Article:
I have no idea whether those arrested are guilty or not. But neither have those friends and neighbours. They spoke as if it was inconceivable such a thing could happen in their community; that those arrested were all good Muslims; that Islam is a religion of peace so no Muslim could dream of planning such an act.

But we heard the same from the family and friends of the 7/7 bombers, didn't we?

And the two young British Muslims who died as suicide bombers in Israel. Then there are the British Muslims known to have become suicide bombers in Iraq.

There is currently a huge, long-running and complex alleged Islamist bomb plot being tried at the Old Bailey. And a fistful of other cases of alleged Muslim terrorism plots such as the 21/7 London Underground case are also awaiting trial.

All this would suggest the blindingly obvious—that terrorism is a major problem for the Muslim community of Britain. Of course, there will be instant squealings that this is racism. It's not. It's exactly the same as recognising that, during the Northern Ireland troubles that left thousands dead, the IRA were totally based in the Catholic community and the UVF in the Protestant.

And that, most importantly, IRA terrorism only began to draw to a close when that Catholic community it was based in decided as a whole that it was no longer prepared to back violence as the only way forward. Interestingly, it was Catholic revulsion over republican terrorist atrocities such as Enniskillen and Omagh that fuelled that change.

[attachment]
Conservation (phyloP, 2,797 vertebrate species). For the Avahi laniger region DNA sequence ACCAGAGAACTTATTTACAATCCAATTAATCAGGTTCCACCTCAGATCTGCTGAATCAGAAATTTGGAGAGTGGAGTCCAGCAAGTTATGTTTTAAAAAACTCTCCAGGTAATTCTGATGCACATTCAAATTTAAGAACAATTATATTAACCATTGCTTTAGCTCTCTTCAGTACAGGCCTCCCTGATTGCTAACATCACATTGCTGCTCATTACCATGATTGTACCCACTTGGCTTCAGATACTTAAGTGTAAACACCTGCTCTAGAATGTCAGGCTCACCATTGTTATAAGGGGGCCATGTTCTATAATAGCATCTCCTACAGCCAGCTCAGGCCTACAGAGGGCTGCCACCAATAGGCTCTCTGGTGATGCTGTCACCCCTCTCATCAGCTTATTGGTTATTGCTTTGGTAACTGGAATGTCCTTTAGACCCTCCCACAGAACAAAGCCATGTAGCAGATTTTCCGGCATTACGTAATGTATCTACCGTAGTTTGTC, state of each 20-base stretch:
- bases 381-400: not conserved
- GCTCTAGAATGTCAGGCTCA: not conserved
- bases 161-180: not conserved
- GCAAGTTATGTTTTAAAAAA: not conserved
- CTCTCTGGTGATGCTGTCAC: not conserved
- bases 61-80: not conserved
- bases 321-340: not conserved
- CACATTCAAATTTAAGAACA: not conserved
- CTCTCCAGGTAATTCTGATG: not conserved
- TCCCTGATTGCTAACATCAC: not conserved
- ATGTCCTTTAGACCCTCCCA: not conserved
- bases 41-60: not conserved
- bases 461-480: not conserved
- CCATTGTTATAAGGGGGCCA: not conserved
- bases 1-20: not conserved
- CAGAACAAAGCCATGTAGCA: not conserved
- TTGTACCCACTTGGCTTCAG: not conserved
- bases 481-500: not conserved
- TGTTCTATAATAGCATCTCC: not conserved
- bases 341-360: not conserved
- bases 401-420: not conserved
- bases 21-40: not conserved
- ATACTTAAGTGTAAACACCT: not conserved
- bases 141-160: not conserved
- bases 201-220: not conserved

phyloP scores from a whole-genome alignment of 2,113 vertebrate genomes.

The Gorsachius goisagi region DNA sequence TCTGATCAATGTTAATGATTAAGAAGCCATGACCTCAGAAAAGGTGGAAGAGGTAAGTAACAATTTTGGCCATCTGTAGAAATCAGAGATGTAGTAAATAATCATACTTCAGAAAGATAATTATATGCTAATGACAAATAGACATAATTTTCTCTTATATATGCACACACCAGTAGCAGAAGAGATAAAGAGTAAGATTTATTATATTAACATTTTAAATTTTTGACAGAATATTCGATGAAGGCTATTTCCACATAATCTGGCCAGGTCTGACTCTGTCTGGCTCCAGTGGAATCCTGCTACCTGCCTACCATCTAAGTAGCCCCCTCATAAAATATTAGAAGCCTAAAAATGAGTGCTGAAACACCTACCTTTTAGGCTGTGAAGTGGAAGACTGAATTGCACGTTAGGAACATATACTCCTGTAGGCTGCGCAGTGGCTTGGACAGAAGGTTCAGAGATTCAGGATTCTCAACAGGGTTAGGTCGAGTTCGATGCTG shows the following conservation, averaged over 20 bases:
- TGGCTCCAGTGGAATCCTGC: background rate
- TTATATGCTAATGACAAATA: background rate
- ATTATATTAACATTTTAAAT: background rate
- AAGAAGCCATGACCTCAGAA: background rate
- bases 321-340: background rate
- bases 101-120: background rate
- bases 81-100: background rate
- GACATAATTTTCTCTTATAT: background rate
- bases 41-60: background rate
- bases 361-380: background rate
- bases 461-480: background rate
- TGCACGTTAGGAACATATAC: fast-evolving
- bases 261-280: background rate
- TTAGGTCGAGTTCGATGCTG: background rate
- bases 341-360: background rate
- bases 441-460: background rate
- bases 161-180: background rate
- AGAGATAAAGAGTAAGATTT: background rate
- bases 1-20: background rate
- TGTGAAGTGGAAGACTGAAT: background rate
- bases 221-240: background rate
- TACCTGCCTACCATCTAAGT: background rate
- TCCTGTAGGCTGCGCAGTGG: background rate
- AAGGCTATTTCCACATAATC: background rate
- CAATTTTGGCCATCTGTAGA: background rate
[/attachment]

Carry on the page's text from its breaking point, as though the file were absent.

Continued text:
Well, Muslim terrorism in Britain is based in, has its roots in, and grows in, our Muslim community. The madmen of 7/7 and other suicide bombings didn't hide among the Hindu communities, worship in the Sikh temples, recruit at Catholic churches, did they? It may be true that events in Iraq have angered sections of the Muslim community. I have no doubts, whatever Tony Blair says, that it was a catalyst. I also think it's entirely fair for Muslims, if they wish, to vocally oppose Britain's continuing involvement there.

I can recognise, too, that recent events in Lebanon inflame some people, and they want their voices of protest heard. The absolutely unacceptable problem is that this opposition is used by too many to turn a blind eye to, or excuse, terrorists in their midst.

Blasting a passenger airliner out of the sky, killing hundreds of innocent men, women and children, is NEVER acceptable. Under any circumstances. There is NEVER an excuse.

A terrible tragedy costing Muslim lives in Lebanon or Iraq or Afghanistan is never ever an excuse for terrorism here.

It is totally unacceptable, totally wrong. What one party perceives as a wrong, no matter how strongly they feel, does not, in turn, justify another wrong being done to avenge it.

And until every single member of the Muslim community believes that and preaches that —from an ordinary parent to imam or madrassa teacher— terrorism can't be beaten.

Politicians must accept this truth, and do something about it. One example would be to tackle this chaos at our airports and the passenger profiling I described earlier. Another must is to reconsider ID cards. The importance of knowing whether someone really is who they say they are has never been higher.

This must be combined with improved border controls, logging exactly who goes OUT of the country as well as who comes in should also be reconsidered, whatever the politically correct among us may say. The time terrorism suspects are kept in custody before charge has also caused dissent. Currently the maximum is 28 days — it may well be this should be reconsidered and, if necessary, raised again to, say, 42 days.

Plainly, Muslim terrorism isn't going away. We need to consider everything in our battle to defeat it. But that's the responsibility of all.